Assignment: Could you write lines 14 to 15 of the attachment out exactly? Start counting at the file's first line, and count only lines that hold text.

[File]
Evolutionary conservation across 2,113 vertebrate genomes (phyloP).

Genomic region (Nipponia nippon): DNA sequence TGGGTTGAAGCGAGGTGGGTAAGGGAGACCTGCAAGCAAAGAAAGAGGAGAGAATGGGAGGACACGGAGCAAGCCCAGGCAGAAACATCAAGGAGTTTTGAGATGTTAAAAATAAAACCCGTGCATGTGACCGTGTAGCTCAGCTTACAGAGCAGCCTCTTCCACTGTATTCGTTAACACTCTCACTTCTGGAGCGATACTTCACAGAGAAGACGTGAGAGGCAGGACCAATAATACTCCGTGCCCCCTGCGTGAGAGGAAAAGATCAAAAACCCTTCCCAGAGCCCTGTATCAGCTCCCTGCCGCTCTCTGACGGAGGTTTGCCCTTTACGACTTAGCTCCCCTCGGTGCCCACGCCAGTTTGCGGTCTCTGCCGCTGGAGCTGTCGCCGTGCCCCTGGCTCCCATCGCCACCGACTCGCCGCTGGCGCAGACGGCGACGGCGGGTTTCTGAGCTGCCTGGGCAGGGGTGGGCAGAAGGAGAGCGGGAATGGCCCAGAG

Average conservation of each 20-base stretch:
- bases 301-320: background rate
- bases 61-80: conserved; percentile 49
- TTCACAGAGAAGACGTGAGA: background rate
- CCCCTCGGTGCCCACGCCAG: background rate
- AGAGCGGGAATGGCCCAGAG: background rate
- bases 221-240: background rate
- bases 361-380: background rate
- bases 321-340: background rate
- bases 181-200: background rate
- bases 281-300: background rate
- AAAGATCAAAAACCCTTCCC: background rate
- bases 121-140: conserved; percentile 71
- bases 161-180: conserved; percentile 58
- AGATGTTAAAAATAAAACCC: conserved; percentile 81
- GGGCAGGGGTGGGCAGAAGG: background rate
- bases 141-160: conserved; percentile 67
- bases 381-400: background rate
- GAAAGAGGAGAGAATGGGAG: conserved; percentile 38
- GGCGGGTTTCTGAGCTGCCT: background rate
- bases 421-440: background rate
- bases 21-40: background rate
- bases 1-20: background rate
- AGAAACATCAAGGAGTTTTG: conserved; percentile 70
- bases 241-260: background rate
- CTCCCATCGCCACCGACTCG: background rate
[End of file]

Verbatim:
- AAAGATCAAAAACCCTTCCC: background rate
- bases 121-140: conserved; percentile 71